There is an Asshole Living in my Head.

There is an Asshole Living in my Head.


There is an Asshole Living in my Head.


I’ve got an asshole living in my head. Ed, the voice of my eating disorder, still inserts his ugly comments into my life sometimes and recently he has been particularly loud. I find myself comparing my body to other women’s bodies and to past versions of my own body. I think about wanting to lose weight and feel myself judging every curve of my stomach. I am anxious about wearing bathing suits and certain dresses. If I just work out more and lose a few pounds before my trip to Nicaragua I’ll be happy, right? I shouldn’t look like this. I didn’t used to feel this uncomfortable in my own body so I must be failing, right? Ed’s voice can be so convincing…and the whole thing pisses me off.

No! My body is not fat, Ed! No! I do not need to have six-pack abs to have fun at the beach. My body should NOT look like my anorexic eighteen-year-old body. I do not need to compare myself to other women with their own body types and body image issues. I am twenty-five-years-old with the body of a twenty-five-year-old woman who does not have the time to look like a fitness model and who finds fulfillment in other areas of life than only the physical. My happiness is not determined by the size of my body! I am beautiful and sexy and gorgeous and amazing…and I am tired of thinking that I am not. I do not want to live my whole life looking back at old pictures thinking, “I looked so good back then and I didn’t even believe it.” I’m done listening to Ed, the asshole.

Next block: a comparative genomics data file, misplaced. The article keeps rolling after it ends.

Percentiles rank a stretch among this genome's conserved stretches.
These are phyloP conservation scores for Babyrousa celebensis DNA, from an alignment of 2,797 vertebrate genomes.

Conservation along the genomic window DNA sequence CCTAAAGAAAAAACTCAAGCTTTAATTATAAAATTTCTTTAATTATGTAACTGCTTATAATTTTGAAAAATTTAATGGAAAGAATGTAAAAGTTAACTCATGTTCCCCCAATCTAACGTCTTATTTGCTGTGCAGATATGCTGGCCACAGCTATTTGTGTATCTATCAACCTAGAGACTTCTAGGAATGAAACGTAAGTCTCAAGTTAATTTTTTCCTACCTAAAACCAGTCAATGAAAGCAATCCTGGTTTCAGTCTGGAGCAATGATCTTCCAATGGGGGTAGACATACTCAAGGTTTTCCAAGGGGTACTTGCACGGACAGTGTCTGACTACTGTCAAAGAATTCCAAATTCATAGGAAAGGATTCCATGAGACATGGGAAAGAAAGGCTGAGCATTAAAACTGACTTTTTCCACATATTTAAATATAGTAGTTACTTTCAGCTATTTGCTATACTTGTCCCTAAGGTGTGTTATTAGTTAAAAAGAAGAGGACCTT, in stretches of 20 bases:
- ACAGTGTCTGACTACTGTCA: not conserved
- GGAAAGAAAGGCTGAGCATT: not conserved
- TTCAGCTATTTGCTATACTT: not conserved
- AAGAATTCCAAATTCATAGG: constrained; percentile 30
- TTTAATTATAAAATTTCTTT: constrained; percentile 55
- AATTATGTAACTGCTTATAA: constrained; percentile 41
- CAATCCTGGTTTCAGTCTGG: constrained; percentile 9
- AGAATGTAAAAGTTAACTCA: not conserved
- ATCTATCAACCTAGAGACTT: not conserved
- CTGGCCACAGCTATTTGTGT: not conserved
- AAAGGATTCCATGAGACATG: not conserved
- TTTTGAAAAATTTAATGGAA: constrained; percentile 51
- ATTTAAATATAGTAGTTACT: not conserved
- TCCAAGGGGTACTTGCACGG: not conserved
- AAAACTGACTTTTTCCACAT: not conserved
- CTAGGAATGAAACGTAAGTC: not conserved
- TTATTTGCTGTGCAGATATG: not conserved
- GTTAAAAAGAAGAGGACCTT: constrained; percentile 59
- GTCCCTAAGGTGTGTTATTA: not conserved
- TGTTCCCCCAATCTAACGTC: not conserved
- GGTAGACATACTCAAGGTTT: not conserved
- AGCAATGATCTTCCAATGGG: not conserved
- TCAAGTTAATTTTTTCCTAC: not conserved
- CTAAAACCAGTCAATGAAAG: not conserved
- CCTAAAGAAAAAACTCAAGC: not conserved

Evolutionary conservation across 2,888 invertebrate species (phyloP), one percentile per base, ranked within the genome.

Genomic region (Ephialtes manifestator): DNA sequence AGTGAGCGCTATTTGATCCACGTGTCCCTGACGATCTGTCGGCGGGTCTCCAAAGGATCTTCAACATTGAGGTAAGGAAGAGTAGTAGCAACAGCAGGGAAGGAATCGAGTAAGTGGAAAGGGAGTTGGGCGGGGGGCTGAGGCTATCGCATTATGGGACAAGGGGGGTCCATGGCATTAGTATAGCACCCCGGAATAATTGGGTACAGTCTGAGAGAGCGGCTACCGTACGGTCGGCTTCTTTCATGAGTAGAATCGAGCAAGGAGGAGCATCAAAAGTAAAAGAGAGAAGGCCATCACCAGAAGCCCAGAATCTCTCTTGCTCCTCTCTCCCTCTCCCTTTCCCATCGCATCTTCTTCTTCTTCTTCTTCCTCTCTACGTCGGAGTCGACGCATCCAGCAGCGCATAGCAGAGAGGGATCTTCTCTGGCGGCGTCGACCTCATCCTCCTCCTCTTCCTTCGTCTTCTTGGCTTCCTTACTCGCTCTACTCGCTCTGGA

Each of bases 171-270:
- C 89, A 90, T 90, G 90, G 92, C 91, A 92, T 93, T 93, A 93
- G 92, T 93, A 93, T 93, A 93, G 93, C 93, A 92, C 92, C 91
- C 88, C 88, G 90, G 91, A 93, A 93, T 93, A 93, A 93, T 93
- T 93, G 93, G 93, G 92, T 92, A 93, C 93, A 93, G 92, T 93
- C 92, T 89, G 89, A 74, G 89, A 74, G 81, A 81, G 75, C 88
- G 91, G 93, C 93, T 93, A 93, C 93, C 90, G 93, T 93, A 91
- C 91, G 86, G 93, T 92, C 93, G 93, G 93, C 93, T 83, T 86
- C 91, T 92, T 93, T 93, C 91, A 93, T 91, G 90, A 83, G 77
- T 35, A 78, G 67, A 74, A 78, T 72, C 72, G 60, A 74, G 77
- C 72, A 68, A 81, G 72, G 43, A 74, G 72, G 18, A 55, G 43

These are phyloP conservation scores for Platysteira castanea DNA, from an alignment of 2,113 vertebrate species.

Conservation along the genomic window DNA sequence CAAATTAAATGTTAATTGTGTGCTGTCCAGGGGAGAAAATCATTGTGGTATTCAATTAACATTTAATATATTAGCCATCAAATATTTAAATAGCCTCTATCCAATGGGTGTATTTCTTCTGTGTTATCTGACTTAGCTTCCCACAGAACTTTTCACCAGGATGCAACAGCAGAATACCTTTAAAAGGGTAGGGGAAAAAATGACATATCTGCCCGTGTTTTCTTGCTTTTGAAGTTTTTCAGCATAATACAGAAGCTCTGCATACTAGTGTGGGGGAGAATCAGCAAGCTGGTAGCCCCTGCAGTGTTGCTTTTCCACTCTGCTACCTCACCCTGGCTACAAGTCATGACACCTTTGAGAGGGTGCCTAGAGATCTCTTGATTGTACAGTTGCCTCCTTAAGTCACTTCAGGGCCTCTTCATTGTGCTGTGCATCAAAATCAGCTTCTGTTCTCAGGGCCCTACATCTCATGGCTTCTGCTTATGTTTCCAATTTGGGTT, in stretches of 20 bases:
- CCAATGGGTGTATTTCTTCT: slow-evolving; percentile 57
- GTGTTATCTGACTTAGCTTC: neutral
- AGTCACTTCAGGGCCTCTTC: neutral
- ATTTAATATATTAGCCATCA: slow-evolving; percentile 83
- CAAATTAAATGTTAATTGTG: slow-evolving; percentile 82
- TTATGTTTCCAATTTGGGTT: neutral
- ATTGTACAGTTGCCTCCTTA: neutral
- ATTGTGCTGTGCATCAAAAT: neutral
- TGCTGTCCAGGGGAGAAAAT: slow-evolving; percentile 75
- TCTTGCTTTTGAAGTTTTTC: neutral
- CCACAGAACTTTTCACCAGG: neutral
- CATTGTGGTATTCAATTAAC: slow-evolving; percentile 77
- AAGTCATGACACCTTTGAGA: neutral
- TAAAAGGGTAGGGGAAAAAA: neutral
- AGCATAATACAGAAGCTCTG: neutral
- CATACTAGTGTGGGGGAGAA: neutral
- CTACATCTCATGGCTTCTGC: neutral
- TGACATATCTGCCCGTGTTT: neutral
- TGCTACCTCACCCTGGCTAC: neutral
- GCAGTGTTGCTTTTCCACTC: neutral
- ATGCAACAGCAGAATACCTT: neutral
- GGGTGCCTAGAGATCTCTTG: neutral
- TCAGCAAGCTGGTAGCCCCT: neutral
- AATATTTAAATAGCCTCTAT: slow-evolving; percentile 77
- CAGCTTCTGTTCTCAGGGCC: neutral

Yet, sometimes it is really difficult not to listen. I find myself confused about my own motivations; mental illness sucks. Is it Ed, the eating disorder, motivating me or is it my own passions? This confusion has touched all aspects of my life at some point and recently the turmoil has centered around exercise. I want to be fit and capable. I want to climb hard. I want to ski hard. I want to feel strong. I want to trail run until my lungs burn from the effort and high altitude. I want to be able to go on any adventure. That is me! That is my motivation! However, I often do not let myself workout or push too far physically because I’m afraid that it all might be motivated by Ed. Is it just his voice wanting me to lose weight? And if not, will he come back if I allow myself to prioritize fitness? I feel trapped. I want to pursue my passion for fitness in the outdoor world but I am also terrified to do so. Whatever I do or do not do Ed tells me that I am failing. Asshole! He is such a mean asshole! (And, I’m not one to cuss often).